By contrast, the members of the Belarus Free Theatre, who last night performed “Being Harold Pinter” at La MaMa, where it continues through Sunday with an added performance Monday at the Public Theater, have authority, authenticity, and even Harold Pinter, a melange of whose plays, notably “Ashes to Ashes” — as well as his 2008 Nobel Prize for Literature acceptance lecture (see elsewhere in these DI Archives) — they mash up with actual testimony from survivors of repression in Belarus, one of the last remaining Soviet-style dictatorships in the former Soviet Union. The work is also a testament to Pinter’s authenticity in that sometimes it’s difficult to tell which sections and text are drawn from his plays and which come from the reality of the country the performers had to literally escape from just to get to New York and present the piece, part of the Under the Radar festival curated by Mark Russell. That they knew they had a venue waiting for them which would attract an audience which would make their escape worth it is also a tribute to Ellen Stewart, who founded La MaMa 50 years ago and whose demise the night before, at the age of 91, was announced on stage last night prior to the performance by Russell and his La MaMa colleagues, each tolling a single bell before they surrendered the stage.

To receive the rest of the article, Arts Voyager & Dance Insider subscribers can contact publisher Paul Ben-Itzak at paulbenitzak@gmail.com. Not a subscriber? Subscribe to the Arts Voyager & Dance Insider for just $29.95/year ($99 for institutions gets full access for all your teachers, students, employees, company, association and collective members, etc.) and receive full access to our Archive of 2,000 exclusive reviews by 150 leading critics of performances on five continents from 1998 through 2017. Just designate your PayPal payment in that amount to paulbenitzak@gmail.com, or write us at that address to learn how to pay by check or in Euros. Contact Paul at paulbenitzak@gmail.com .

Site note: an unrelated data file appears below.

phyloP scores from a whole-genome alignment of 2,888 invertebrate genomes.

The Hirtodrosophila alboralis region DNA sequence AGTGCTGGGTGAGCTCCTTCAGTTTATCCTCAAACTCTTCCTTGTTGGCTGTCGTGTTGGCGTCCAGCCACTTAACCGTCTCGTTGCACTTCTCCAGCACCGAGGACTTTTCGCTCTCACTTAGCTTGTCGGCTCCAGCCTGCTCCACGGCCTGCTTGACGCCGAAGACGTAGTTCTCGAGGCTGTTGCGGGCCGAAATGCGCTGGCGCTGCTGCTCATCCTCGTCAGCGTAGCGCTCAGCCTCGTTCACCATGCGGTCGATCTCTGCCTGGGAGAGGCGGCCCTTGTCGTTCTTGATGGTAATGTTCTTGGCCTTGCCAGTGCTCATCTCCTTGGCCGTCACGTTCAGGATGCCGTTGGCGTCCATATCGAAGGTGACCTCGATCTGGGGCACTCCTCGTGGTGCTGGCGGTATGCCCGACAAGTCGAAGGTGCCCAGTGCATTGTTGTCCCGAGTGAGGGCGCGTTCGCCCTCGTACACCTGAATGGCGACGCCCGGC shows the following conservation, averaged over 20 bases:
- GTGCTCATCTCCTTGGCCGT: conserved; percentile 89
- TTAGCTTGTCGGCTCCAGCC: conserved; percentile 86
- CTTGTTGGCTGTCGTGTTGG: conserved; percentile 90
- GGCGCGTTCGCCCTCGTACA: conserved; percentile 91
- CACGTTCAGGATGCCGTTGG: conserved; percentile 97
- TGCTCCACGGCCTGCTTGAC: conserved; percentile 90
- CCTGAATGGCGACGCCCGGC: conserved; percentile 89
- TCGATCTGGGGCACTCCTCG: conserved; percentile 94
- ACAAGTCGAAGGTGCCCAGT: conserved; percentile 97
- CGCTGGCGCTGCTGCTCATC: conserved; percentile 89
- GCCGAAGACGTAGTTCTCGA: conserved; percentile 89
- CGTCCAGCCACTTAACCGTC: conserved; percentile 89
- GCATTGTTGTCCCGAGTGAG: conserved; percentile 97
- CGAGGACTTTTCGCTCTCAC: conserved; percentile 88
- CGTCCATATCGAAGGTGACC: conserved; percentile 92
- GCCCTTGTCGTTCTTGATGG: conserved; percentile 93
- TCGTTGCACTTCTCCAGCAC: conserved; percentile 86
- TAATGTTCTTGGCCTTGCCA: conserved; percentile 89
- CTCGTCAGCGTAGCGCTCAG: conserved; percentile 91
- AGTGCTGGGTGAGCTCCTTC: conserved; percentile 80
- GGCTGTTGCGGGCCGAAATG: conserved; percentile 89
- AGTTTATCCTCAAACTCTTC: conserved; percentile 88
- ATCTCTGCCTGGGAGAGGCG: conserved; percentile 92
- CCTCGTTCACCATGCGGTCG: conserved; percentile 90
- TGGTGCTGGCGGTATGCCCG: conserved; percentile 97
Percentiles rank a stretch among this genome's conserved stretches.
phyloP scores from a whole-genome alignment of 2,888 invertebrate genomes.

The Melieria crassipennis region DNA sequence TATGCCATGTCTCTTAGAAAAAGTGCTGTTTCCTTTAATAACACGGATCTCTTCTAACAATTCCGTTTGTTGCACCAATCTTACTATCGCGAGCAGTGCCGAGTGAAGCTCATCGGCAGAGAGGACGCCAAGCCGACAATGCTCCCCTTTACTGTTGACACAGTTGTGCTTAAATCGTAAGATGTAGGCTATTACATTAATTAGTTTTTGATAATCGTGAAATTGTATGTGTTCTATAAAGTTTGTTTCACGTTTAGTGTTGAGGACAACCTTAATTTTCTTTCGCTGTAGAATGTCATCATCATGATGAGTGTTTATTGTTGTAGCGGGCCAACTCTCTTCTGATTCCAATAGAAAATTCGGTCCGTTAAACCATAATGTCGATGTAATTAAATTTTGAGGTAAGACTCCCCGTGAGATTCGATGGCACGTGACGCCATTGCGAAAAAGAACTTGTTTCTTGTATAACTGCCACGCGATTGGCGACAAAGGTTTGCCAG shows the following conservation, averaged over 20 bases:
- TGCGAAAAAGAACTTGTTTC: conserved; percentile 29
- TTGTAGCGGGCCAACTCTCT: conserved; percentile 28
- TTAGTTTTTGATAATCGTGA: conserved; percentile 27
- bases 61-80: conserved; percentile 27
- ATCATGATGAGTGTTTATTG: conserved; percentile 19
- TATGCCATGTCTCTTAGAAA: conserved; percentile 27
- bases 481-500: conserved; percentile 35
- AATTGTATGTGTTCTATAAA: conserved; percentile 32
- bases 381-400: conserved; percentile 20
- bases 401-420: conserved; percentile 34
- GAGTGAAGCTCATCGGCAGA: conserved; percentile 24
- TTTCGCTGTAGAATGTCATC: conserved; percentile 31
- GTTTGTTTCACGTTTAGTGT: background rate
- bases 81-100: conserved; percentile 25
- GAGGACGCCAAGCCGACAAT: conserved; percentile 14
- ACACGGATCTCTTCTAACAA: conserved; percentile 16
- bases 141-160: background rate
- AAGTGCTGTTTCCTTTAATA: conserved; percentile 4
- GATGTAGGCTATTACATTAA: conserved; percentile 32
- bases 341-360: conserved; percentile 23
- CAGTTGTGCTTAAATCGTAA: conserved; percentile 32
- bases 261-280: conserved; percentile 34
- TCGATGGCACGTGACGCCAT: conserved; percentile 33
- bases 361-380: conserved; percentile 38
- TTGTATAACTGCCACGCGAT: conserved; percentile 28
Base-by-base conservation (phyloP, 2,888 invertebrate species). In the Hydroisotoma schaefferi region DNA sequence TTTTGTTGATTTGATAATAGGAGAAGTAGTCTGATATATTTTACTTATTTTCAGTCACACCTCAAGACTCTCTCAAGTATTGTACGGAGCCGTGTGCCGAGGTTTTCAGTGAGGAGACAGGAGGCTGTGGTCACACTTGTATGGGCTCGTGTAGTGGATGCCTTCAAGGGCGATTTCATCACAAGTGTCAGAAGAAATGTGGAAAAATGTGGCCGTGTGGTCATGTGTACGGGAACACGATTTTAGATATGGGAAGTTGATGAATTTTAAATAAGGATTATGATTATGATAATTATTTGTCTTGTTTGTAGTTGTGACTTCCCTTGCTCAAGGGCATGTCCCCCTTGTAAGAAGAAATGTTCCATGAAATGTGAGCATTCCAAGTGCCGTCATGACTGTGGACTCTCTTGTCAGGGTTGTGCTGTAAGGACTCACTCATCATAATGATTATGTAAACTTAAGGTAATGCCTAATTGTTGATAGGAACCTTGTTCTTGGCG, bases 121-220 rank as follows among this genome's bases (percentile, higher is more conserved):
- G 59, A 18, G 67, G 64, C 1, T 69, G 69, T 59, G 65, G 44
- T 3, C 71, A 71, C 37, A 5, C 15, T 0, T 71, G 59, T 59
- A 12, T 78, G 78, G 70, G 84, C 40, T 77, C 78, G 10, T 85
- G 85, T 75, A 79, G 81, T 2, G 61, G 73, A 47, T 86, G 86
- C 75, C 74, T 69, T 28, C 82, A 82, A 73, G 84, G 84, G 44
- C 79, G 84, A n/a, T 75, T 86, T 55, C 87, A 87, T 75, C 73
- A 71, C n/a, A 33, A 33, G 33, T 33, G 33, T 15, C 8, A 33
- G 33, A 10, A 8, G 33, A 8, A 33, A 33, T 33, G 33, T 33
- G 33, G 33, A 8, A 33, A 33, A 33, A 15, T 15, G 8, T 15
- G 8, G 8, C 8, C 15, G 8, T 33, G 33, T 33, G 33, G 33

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cubaaab1-smallThis afternoon on French public radio, a high school student said that if she could vote in next May’s presidential election, she’d choose the Front National, because at least Martine Le Pen’s party would close the borders and keep the foreigners out so they’d stop attacking France. (Never mind, as a classmate pointed out, that the majority of those who have massacred more than 236 French and other nationals over the past two years here have been French.) All the more reason to give thanks for associations that continue to champion crossing borders and frontiers like the Ateliers d’Artistes de Belleville and L’Un dans l’Autre, the former of which is hosting an exhibition of the fruits of the latter’s May residence and collaboration with the Cuban artists of the Espacio Altamira in Havana. The exhibition runs December 8 – 11 in the AAB’s gallery at 1 rue Picabia in Belleville, Paris, with an opening night vernissage from 7 p.m. on. Featured artists include: Guillaume Berga, Luis Blanco, Sigolène de Chassy, Jorge Braulio Rodríguez, Jean-Christophe Cibot, Edel Bordon, Sarah Dugrip, Pablo Victor Bordon Pardo, Nicolas Dupeyron, Ignacio Carballo, Laurence Geoffroy, Michel Deschapells, Patrizia Horvath, Inès Garrido, Hector D. Palacios, Raul Villullas, Yamilé Pardo, Aissa Santiso, and Catherine Olivier, an Arts Voyager featured artist who took the bottom copyrighted photo of the collective work “Trinidad.”  The top photo of the collective work “La Rampa” was taken by and is copyright Sarah Dugrip. — Paul Ben-Itzak